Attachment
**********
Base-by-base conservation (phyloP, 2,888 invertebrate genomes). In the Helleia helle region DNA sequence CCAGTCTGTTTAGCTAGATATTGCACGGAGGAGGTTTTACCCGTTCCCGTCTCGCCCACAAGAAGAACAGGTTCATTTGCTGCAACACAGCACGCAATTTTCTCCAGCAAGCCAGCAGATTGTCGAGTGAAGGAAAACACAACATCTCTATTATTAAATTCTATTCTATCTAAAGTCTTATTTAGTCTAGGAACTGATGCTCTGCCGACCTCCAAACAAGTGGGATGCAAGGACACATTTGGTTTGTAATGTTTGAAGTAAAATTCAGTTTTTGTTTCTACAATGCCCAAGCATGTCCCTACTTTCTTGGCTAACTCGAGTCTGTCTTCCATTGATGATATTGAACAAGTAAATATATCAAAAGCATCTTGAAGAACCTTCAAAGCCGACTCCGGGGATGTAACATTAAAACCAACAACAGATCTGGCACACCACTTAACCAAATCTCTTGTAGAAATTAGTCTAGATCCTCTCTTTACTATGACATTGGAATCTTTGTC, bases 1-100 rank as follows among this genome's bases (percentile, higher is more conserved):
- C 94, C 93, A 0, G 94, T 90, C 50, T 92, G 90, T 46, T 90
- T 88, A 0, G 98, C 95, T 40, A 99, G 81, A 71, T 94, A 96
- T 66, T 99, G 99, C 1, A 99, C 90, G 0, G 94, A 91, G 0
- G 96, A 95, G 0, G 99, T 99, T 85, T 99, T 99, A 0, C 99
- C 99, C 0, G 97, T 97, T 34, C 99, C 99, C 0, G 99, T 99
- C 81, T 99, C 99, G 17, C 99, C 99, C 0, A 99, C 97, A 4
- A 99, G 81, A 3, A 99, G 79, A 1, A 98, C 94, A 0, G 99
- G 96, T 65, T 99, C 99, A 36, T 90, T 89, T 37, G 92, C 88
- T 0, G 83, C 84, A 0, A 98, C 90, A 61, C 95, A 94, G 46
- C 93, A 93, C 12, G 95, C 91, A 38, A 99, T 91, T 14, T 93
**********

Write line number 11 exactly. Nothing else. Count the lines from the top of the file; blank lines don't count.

- C 93, A 93, C 12, G 95, C 91, A 38, A 99, T 91, T 14, T 93